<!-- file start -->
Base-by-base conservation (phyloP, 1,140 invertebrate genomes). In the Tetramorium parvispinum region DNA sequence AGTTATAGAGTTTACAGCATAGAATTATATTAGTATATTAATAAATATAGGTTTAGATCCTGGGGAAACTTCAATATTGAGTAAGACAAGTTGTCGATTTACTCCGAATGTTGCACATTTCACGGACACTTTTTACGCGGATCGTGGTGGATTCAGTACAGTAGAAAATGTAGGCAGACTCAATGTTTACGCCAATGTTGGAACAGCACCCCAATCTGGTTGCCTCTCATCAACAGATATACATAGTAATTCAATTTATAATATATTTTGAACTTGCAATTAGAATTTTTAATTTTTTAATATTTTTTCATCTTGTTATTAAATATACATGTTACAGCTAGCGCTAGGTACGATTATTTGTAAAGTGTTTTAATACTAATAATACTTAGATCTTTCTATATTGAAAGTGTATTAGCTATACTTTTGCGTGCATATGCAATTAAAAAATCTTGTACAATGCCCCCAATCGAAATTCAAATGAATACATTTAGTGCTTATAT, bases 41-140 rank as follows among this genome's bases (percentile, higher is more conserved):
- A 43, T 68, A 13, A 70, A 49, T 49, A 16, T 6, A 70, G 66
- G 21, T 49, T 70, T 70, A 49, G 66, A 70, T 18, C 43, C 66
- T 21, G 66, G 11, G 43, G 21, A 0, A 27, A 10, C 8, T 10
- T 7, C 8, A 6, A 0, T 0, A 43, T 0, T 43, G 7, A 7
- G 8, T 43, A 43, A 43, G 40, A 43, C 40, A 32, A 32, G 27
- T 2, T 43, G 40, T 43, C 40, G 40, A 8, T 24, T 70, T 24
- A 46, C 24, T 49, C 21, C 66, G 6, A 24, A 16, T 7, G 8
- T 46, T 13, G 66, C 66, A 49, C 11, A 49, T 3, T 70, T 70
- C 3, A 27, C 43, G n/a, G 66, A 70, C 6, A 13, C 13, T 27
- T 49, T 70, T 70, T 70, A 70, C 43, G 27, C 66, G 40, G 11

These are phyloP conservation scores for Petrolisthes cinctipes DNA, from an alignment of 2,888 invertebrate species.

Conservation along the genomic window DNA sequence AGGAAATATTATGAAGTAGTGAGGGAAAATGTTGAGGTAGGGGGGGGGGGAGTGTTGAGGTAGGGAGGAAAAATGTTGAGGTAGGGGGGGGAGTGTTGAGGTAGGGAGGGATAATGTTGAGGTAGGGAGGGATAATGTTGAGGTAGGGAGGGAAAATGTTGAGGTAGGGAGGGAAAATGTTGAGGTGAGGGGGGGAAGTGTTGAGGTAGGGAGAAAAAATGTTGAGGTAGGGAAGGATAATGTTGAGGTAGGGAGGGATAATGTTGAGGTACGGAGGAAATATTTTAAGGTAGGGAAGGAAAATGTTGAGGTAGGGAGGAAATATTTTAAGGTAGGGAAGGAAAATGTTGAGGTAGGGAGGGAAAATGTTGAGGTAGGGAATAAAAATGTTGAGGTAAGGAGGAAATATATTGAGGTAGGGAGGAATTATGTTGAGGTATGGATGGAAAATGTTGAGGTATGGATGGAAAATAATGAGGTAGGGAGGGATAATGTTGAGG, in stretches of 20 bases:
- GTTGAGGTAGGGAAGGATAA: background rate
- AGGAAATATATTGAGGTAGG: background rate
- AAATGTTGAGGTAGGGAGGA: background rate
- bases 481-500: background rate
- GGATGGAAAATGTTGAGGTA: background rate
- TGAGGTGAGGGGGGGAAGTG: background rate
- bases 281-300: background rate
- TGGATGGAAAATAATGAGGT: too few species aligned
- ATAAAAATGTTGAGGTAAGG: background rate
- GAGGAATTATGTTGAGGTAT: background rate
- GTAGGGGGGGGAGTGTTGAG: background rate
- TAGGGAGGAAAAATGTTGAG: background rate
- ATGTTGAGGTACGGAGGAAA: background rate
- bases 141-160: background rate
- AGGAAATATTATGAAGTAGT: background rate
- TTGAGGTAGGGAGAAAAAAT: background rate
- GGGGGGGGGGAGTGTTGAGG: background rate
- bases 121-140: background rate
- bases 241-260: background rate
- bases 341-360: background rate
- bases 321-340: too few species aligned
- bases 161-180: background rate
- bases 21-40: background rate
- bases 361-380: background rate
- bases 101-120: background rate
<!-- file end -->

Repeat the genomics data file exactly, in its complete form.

Base-by-base conservation (phyloP, 1,140 invertebrate genomes). In the Tetramorium parvispinum region DNA sequence AGTTATAGAGTTTACAGCATAGAATTATATTAGTATATTAATAAATATAGGTTTAGATCCTGGGGAAACTTCAATATTGAGTAAGACAAGTTGTCGATTTACTCCGAATGTTGCACATTTCACGGACACTTTTTACGCGGATCGTGGTGGATTCAGTACAGTAGAAAATGTAGGCAGACTCAATGTTTACGCCAATGTTGGAACAGCACCCCAATCTGGTTGCCTCTCATCAACAGATATACATAGTAATTCAATTTATAATATATTTTGAACTTGCAATTAGAATTTTTAATTTTTTAATATTTTTTCATCTTGTTATTAAATATACATGTTACAGCTAGCGCTAGGTACGATTATTTGTAAAGTGTTTTAATACTAATAATACTTAGATCTTTCTATATTGAAAGTGTATTAGCTATACTTTTGCGTGCATATGCAATTAAAAAATCTTGTACAATGCCCCCAATCGAAATTCAAATGAATACATTTAGTGCTTATAT, bases 41-140 rank as follows among this genome's bases (percentile, higher is more conserved):
- A 43, T 68, A 13, A 70, A 49, T 49, A 16, T 6, A 70, G 66
- G 21, T 49, T 70, T 70, A 49, G 66, A 70, T 18, C 43, C 66
- T 21, G 66, G 11, G 43, G 21, A 0, A 27, A 10, C 8, T 10
- T 7, C 8, A 6, A 0, T 0, A 43, T 0, T 43, G 7, A 7
- G 8, T 43, A 43, A 43, G 40, A 43, C 40, A 32, A 32, G 27
- T 2, T 43, G 40, T 43, C 40, G 40, A 8, T 24, T 70, T 24
- A 46, C 24, T 49, C 21, C 66, G 6, A 24, A 16, T 7, G 8
- T 46, T 13, G 66, C 66, A 49, C 11, A 49, T 3, T 70, T 70
- C 3, A 27, C 43, G n/a, G 66, A 70, C 6, A 13, C 13, T 27
- T 49, T 70, T 70, T 70, A 70, C 43, G 27, C 66, G 40, G 11

These are phyloP conservation scores for Petrolisthes cinctipes DNA, from an alignment of 2,888 invertebrate species.

Conservation along the genomic window DNA sequence AGGAAATATTATGAAGTAGTGAGGGAAAATGTTGAGGTAGGGGGGGGGGGAGTGTTGAGGTAGGGAGGAAAAATGTTGAGGTAGGGGGGGGAGTGTTGAGGTAGGGAGGGATAATGTTGAGGTAGGGAGGGATAATGTTGAGGTAGGGAGGGAAAATGTTGAGGTAGGGAGGGAAAATGTTGAGGTGAGGGGGGGAAGTGTTGAGGTAGGGAGAAAAAATGTTGAGGTAGGGAAGGATAATGTTGAGGTAGGGAGGGATAATGTTGAGGTACGGAGGAAATATTTTAAGGTAGGGAAGGAAAATGTTGAGGTAGGGAGGAAATATTTTAAGGTAGGGAAGGAAAATGTTGAGGTAGGGAGGGAAAATGTTGAGGTAGGGAATAAAAATGTTGAGGTAAGGAGGAAATATATTGAGGTAGGGAGGAATTATGTTGAGGTATGGATGGAAAATGTTGAGGTATGGATGGAAAATAATGAGGTAGGGAGGGATAATGTTGAGG, in stretches of 20 bases:
- GTTGAGGTAGGGAAGGATAA: background rate
- AGGAAATATATTGAGGTAGG: background rate
- AAATGTTGAGGTAGGGAGGA: background rate
- bases 481-500: background rate
- GGATGGAAAATGTTGAGGTA: background rate
- TGAGGTGAGGGGGGGAAGTG: background rate
- bases 281-300: background rate
- TGGATGGAAAATAATGAGGT: too few species aligned
- ATAAAAATGTTGAGGTAAGG: background rate
- GAGGAATTATGTTGAGGTAT: background rate
- GTAGGGGGGGGAGTGTTGAG: background rate
- TAGGGAGGAAAAATGTTGAG: background rate
- ATGTTGAGGTACGGAGGAAA: background rate
- bases 141-160: background rate
- AGGAAATATTATGAAGTAGT: background rate
- TTGAGGTAGGGAGAAAAAAT: background rate
- GGGGGGGGGGAGTGTTGAGG: background rate
- bases 121-140: background rate
- bases 241-260: background rate
- bases 341-360: background rate
- bases 321-340: too few species aligned
- bases 161-180: background rate
- bases 21-40: background rate
- bases 361-380: background rate
- bases 101-120: background rate